In response, Stumpf shot and killed Mary Jane and attempted to kill her husband with repeated gunshots to the head.
That was in May 1984. Stumpf has been on Death Row since that year while his case works its way through the requisite state and federal appeals before an execution date is set.
On Wednesday, the couple's son asked state lawmakers to abolish Ohio's death penalty, saying the lengthy legal process has brought nothing but pain and constant reminders of the crime rather than closure.
"We need certainty, we need healing," Chris Stout told the House's criminal justice committee. "We need to not be hauled into court again and again for 27 years and ... traumatized over and over."
He added, "I need this system to stop, period. I need the death penalty to be over and I need people to listen to me when I say, do not do this to me or my family. Don't kill John David Stumpf because of me. We've been through enough, and we want it to end. All this system does is create more victims. ..."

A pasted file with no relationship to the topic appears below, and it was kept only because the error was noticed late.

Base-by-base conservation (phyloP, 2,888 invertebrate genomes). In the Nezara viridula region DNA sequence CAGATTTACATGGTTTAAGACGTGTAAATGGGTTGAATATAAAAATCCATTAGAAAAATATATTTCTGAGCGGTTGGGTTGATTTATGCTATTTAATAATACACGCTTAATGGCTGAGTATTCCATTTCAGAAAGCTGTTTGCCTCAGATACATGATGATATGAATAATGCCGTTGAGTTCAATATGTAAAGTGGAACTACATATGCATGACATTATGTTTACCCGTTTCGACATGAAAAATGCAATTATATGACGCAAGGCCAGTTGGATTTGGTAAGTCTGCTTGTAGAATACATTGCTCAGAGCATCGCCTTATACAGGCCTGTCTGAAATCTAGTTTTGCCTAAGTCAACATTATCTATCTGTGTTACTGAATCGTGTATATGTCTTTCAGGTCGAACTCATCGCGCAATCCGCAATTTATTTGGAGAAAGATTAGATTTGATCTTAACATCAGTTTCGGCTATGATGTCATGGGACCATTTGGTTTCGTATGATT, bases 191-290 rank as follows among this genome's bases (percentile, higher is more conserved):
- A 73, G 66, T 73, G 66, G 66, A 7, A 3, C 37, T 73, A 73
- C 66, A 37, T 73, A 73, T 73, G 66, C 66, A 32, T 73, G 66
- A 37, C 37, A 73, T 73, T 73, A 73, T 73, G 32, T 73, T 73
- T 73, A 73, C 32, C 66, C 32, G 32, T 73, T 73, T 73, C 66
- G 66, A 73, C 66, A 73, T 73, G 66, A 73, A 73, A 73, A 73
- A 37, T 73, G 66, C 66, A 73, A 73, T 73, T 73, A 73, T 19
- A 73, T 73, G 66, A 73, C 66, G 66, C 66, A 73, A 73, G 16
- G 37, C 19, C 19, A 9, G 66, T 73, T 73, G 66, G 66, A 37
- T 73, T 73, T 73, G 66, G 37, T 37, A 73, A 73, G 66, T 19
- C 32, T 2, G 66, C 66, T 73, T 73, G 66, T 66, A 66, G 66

Stout was one of more than a dozen people providing testimony in favor of legislation that would end capital punishment in the state.
Speakers included former Death Row inmates who were innocent of the charges against them, attorneys who talked about the costs and inequity in administering the death penalty and family members of murder victims who said the system is not working.